After all the research, I decided to let my lease expire and set my annual transportation budget at $ 9,000 a year, or $ 750 a month. Lo and behold, after turning in my car, I got a rude awakening (and another potential cost savings) when I got the inevitable bill from the car company for “wear and tear.” More than $ 400 for miniscule dings and scrapes that are an inevitability in the city. I decided not to add it to my budget, but I have it in my back pocket in case the experiment goes wrong.
As for the experiment, here’s the breakdown.
Day 1. Woke up, pulled out my trusty phone and ordered up an UberX. $ 17.61 later and I was off to a good start. With two rides a day and 20 business days a month, I was on pace for $ 700/mos, which is $ 50/mos savings on my budget. This is going to be easy.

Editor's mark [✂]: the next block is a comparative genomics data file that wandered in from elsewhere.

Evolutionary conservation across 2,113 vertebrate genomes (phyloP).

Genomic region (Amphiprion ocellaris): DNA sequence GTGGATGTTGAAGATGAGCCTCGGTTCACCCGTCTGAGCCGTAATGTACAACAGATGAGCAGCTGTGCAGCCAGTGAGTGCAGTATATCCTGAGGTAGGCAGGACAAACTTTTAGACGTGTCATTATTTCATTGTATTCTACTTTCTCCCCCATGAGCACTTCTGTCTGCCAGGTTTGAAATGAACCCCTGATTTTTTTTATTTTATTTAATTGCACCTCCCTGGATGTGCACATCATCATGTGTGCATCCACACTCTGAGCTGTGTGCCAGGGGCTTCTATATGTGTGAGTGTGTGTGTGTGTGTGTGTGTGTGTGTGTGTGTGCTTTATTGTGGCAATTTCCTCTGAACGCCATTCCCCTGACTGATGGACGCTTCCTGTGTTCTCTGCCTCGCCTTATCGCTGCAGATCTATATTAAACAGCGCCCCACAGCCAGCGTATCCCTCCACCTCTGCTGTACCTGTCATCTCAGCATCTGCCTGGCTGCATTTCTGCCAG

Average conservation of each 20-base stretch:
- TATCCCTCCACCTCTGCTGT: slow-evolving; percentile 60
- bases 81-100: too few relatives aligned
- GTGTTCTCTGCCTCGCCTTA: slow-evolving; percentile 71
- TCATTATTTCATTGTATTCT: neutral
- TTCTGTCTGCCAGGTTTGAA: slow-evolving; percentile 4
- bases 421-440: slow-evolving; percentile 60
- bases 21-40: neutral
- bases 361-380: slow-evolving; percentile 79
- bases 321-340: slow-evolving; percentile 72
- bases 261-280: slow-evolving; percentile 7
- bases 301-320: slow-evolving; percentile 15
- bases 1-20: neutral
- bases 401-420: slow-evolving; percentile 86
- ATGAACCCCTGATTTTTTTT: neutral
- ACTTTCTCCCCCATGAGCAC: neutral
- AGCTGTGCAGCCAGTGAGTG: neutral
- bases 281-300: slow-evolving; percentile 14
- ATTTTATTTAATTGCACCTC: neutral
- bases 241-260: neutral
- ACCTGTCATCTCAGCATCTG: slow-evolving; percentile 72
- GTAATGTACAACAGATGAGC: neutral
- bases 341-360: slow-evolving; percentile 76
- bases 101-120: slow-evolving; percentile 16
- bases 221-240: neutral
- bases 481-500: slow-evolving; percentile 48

Day 2. UberX is 14 minutes away. A little bit unacceptable, so Uber Black it is. $ 23.21 later and I realize that two rides a day and 20 business days a month with Uber Black would have me tracking at $ 930 per month, which is well over my budget. That seemingly small $ 5 difference each way really adds up.
Day 3-5. Back on track with UberX. Surprisingly, four rides have all been in a tight range of $ 16.50-$ 18.00. I had expected much more variability based on traffic and the drivers who insisted that side streets were better than the Broadway.
Day 6. 3X SURGE PRICING!! No worries, I had prepared. Lyft it is. Hmmm…. Nearest Lyft, way across town. Note to self: Download Sidecar and Flywheel. Create Kayak for ridesharing. Walked a few blocks and caught a taxi (and, whoops! Tried to exit taxi without paying since I’m used to Uber). Twenty-five minutes and $ 20 later, and I head straight to buy a MUNI Clipper Pass.
Day 7. I was a little off pace at this point, and the surge pricing and longer UberX wait times were small inconveniences. Not major annoyances, but clearly required a little more planning than I had anticipated. To get back on track, I decided to take the bus for $ 2.00 and ~40 minutes each way.